Germany's position reflects voter concerns at home: Its government is footing a large part of the bill for Greece's rescue, and it needs to be able to show its citizens that Greece is taking the right steps to ensure it can pay down its debt and never ask for another bailout.
Spain paid sharply higher interest rates in a short-term bill auction on Tuesday, highlighting growing investor concerns that the country might eventually need a bailout itself. The Treasury raised €3.39 billion ($4.28 billion) in 12- and 18-month bills — more than its upper target of €3 billion —but its borrowing costs skyrocketed.
The auction — together with the fact that Spain's borrowing costs on its 10-year bonds remain above at 7 per cent — show that markets are deeply skeptical about whether the country will be able to manage without a bailout like the ones received by Greece, Ireland and Portugal's. It also highlights doubts about Europe's ability to contain and end the crisis.
Marc Ostwald of Monument Securities said that while Spain met its sale target for the debt auction on Tuesday, "the yields at which these were sold can only be described as prohibitively expensive."
Spain is bigger than the three bailout countries combined, and would stretch the eurozone's €500 billion bailout fund if help were needed. Worries about Spain's ability to repay its debt grew last week when the country agreed to accept a eurozone loan of up to €100 billion to shore up its ailing banks, which are sitting on massive amounts of soured real estate investments.
Spain not only needs a eurozone rescue package for its banks but "an outright bail-out package," Ostwald added. "It is becoming very difficult to see how it can manage without that beyond the end of the third quarter, unless yields fall dramatically!"
Italy has also been caught up in concerns that it might soon be able to keep a lid on its debt without help. Its economy is the third largest in Europe, after Germany and France, but it has a massive amount of debt. The worry is that if Italy's economy continues to slow, it won't be able to maintain its debt. Italian borrowing costs Tuesday were at 5.79 per cent — while Germany's stood at 1.53 per cent and France's were 2.56 per cent.
— FINANCE MINISTERS' MEETING
In addition to wrangling over Greece's bailout terms, the eurozone finance ministers meeting in Luxembourg on Thursday are expected to discuss how best to help Spain and Italy deal with soaring borrowing costs.
At the moment, the debate centres on whether to take the drastic step and push for a stronger banking, fiscal and political union across Europe in order to rescue the single currency. But there are concerns, especially in Germany, that this is a long-term solution and can't be rushed into.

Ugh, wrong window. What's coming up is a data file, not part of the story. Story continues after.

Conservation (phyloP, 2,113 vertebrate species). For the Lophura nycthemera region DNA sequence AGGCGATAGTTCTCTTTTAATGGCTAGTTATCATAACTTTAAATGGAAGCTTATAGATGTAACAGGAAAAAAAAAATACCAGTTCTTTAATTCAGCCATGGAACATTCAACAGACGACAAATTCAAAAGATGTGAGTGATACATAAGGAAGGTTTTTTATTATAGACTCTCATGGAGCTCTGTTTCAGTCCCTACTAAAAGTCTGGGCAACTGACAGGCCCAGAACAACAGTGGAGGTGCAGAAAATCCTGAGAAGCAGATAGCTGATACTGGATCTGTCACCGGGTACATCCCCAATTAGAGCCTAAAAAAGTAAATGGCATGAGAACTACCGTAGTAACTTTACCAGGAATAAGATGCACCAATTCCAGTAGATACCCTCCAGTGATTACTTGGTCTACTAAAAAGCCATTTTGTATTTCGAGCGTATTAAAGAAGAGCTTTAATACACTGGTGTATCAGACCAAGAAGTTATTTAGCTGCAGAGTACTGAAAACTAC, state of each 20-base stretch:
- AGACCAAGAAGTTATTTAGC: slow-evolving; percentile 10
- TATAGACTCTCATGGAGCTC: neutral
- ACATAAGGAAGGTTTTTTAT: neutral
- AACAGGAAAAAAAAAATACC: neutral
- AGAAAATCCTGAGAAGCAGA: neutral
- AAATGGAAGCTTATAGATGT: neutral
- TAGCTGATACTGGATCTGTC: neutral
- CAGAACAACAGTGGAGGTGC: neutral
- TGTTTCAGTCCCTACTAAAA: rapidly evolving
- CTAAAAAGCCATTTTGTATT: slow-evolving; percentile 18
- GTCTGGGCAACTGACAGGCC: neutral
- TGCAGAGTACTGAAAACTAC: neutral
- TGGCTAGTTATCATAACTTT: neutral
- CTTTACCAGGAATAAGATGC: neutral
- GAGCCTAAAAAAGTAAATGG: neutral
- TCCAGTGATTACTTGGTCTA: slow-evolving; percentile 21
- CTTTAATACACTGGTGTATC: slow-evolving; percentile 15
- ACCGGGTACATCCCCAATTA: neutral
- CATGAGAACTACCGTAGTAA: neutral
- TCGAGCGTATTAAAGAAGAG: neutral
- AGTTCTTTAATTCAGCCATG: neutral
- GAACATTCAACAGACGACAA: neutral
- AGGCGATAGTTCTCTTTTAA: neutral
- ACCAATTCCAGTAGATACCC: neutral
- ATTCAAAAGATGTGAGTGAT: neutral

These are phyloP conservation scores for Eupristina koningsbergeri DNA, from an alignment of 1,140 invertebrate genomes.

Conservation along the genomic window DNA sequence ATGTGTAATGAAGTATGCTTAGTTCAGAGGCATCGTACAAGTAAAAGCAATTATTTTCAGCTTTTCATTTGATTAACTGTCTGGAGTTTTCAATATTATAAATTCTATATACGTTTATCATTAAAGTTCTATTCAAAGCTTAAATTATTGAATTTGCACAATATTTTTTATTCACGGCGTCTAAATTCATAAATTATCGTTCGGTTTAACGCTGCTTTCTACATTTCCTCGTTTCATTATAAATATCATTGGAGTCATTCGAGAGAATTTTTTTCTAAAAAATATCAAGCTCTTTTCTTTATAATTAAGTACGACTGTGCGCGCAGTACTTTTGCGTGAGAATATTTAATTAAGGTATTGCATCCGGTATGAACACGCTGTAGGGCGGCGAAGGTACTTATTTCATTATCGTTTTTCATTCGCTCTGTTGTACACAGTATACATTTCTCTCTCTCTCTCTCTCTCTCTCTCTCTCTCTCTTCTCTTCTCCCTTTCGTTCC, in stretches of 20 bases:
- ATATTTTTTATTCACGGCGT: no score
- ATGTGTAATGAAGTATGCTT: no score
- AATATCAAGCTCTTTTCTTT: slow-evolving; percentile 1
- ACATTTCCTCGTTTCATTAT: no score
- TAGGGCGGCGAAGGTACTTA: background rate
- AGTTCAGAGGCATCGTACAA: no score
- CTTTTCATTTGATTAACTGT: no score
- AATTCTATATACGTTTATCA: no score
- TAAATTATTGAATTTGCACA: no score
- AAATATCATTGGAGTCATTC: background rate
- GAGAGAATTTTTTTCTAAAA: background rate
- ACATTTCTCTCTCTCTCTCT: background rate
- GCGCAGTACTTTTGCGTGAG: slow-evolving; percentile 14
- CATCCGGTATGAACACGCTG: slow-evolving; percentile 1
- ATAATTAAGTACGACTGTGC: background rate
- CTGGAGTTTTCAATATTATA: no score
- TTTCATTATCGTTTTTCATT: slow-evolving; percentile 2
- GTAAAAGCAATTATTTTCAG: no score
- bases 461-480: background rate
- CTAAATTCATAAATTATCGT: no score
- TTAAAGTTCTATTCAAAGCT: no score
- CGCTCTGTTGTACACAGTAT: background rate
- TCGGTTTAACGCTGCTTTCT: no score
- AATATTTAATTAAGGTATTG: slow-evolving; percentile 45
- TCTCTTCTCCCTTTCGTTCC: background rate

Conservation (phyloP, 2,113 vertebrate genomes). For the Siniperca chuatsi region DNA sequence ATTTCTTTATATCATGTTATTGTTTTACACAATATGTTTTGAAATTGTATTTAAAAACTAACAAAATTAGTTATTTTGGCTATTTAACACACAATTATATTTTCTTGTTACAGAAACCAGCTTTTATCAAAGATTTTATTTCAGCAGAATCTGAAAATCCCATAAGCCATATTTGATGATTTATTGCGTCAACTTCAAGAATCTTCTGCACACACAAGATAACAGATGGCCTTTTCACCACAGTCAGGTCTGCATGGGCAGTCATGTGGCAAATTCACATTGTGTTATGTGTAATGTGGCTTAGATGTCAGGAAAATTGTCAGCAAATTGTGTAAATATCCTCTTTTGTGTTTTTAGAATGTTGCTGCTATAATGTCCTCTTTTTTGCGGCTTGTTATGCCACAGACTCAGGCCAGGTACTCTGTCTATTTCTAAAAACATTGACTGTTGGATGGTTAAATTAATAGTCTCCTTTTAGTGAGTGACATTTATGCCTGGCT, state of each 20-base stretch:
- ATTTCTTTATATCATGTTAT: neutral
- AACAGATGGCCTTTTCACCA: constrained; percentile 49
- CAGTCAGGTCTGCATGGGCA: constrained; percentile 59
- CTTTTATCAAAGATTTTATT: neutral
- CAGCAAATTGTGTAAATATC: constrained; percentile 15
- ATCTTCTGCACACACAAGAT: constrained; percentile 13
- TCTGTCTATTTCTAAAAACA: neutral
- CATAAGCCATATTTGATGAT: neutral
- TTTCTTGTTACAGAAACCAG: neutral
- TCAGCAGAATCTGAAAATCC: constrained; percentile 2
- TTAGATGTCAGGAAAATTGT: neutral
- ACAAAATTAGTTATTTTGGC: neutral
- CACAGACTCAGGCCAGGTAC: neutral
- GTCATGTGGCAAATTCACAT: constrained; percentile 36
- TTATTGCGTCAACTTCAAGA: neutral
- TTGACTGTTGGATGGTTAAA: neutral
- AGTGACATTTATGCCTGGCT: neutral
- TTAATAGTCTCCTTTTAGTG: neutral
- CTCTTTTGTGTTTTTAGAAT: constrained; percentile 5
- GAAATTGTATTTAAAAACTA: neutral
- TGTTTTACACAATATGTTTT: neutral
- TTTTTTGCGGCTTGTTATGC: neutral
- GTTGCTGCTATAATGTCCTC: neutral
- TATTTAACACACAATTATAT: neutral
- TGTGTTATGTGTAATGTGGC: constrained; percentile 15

Analysts also warn that while fiscal union may solve the larger question of governments spending beyond their means, it will not address the immediate concerns of countries struggling to pay tomorrow's bills.
As a bridge to a longer-term solution, Gary Jenkins of Swordfish Research, a bond research consultancy, suggested that the only way out of the current mess is to form what he calls a "quasi-fiscal union."
He suggested that each of the 17 countries that use the euro could cease for a certain period, say five years, to go to the markets individually to borrow money. Instead, the eurozone as a whole would issue bonds and then distribute the money raised to countries to fund their budgets.
There are some very large and powerful opponents to the idea of these "eurobonds" with Germany being the biggest.
Jenkins is sympathetic to Germany's concerns that once countries no longer have a market check on how expensive it is for them to borrow, they'll blow their budget commitments.
But, he argues, it would give Europe a chance to rebuild its finances without having to fight a lot of different fires. "Under a minimum, it gives you some breathing space, it gives you a time of no pain," he said. "No one talks about Italy, no one talks about Spain."
Michael Hewson, a senior analyst at CMC Markets, an online trading platform that also provides market research, also thinks that fiscal union is the only way to save the euro. But, he added, giving up sovereignty over national budgets would probably be untenable without broad consent from voters, and that takes time.
In order to buy that time, Hewson thinks both Spain and Italy will need at least short-term bailouts. But he's not even sure that there's enough money to do that, given how substantial Italy's funding needs are.
"They didn't build the foundations before they built the first floor," he said. "There are now no easy solutions."
Associated Press writers Nicholas Paphitis in Athens, Geir Moulson in Berlin, Daniel Woolls in Madrid and E. Eduardo Castillo and Michael Weissenstein in Los Cabos, Mexico, contributed to this report.Suggest a correction